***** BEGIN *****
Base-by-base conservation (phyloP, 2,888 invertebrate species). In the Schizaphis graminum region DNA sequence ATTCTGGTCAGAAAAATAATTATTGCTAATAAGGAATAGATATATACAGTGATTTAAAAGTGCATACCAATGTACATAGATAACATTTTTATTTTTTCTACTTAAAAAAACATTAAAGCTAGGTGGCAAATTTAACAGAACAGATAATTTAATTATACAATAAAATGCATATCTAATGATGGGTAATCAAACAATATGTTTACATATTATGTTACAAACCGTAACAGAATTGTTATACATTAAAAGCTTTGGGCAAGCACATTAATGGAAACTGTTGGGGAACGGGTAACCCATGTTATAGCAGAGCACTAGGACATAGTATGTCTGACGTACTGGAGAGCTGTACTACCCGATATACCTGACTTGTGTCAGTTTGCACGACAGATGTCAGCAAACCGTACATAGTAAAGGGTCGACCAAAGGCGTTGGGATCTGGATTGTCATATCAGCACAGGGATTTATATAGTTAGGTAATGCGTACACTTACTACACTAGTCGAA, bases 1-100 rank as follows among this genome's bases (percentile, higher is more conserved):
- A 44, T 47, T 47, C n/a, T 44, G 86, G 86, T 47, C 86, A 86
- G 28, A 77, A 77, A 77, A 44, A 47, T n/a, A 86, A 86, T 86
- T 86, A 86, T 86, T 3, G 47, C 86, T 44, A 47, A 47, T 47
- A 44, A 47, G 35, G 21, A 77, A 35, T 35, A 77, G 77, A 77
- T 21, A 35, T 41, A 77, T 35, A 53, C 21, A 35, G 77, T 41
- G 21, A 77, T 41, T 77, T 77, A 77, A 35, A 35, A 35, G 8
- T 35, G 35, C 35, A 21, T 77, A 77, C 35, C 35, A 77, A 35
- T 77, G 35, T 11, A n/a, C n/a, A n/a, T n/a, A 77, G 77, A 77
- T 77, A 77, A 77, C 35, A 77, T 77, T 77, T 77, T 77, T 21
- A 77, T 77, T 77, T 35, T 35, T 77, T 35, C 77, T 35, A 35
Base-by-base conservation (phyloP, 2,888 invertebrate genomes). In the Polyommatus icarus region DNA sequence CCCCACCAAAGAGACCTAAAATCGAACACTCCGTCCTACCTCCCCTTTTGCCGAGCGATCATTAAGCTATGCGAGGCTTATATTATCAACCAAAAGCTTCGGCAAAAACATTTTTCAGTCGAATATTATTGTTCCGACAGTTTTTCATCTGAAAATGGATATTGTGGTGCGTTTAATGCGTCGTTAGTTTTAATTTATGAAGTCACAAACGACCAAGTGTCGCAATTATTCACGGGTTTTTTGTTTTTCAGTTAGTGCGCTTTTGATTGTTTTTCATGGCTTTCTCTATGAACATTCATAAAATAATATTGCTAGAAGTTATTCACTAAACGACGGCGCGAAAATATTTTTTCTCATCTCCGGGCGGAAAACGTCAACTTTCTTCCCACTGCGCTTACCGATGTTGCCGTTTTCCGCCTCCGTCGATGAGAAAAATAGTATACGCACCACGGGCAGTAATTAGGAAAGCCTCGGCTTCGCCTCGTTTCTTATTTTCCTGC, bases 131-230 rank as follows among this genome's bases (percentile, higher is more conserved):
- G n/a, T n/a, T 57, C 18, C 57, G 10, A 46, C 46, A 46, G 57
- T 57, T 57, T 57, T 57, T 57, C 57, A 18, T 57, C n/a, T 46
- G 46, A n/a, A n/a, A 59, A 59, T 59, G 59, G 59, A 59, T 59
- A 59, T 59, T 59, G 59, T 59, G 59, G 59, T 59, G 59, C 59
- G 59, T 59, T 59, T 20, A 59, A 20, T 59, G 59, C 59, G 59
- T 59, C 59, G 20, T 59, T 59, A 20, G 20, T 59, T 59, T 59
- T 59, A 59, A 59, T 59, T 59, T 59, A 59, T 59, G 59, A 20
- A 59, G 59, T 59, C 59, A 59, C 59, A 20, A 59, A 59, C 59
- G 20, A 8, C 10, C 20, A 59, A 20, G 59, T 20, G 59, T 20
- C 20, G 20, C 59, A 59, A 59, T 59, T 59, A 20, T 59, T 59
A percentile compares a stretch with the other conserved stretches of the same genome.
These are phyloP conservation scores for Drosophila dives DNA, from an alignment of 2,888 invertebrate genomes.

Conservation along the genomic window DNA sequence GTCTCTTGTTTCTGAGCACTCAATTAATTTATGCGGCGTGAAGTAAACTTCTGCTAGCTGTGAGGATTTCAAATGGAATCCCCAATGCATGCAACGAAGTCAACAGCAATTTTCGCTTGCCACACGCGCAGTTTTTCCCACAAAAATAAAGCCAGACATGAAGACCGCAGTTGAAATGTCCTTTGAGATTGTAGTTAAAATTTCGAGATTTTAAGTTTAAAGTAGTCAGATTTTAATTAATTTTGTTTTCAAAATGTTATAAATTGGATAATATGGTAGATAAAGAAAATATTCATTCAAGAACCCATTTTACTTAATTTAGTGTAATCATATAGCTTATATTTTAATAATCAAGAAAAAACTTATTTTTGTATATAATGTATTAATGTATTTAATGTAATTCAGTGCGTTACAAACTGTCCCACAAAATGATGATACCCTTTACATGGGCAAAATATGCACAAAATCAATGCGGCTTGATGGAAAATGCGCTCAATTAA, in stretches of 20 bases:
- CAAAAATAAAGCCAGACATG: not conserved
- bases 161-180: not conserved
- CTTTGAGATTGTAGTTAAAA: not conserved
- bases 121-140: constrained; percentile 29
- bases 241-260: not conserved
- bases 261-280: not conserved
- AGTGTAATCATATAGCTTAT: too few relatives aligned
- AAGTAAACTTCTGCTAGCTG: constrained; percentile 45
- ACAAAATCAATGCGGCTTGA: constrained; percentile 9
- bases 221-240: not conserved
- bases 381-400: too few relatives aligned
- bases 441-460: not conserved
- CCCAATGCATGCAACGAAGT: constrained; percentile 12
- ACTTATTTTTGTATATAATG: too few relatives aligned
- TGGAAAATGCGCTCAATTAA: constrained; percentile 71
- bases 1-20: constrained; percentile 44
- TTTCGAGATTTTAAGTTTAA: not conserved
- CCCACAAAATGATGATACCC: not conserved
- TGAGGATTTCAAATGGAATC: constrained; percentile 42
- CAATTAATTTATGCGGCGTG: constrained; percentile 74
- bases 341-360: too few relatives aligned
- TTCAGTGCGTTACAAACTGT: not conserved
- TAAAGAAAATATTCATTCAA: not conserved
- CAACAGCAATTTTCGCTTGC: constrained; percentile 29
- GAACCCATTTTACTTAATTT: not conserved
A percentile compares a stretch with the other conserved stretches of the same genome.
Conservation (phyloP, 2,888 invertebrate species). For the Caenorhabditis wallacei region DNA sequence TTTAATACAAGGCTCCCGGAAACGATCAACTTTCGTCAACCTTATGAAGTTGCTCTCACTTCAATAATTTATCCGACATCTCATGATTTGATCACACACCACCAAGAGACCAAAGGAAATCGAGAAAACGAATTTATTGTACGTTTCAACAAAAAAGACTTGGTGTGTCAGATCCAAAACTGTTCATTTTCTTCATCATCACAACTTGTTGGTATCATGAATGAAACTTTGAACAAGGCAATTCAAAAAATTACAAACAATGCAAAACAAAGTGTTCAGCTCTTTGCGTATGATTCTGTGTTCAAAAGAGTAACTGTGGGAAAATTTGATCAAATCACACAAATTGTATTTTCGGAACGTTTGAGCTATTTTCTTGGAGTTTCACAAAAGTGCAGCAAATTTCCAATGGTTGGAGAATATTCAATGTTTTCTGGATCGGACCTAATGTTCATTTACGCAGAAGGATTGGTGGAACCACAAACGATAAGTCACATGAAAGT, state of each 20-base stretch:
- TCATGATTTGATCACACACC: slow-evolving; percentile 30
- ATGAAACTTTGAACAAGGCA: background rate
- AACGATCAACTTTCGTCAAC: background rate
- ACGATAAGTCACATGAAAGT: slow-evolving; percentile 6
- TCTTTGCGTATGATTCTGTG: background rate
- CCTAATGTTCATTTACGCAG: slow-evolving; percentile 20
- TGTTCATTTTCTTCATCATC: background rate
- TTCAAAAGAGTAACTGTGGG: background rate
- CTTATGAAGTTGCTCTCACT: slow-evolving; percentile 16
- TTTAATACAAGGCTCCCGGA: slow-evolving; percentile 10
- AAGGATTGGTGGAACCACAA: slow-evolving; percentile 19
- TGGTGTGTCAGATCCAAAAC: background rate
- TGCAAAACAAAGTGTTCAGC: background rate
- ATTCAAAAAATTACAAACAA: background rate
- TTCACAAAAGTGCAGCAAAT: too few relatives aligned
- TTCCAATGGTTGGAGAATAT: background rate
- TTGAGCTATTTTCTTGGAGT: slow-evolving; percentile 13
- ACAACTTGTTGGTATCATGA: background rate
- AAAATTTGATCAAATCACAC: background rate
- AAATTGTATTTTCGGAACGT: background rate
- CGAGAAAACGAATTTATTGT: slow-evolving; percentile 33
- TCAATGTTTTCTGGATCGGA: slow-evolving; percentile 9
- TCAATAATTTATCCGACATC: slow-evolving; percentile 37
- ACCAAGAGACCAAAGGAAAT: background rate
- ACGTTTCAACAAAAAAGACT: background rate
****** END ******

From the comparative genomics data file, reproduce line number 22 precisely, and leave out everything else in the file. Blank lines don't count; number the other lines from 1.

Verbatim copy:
- C 20, G 20, C 59, A 59, A 59, T 59, T 59, A 20, T 59, T 59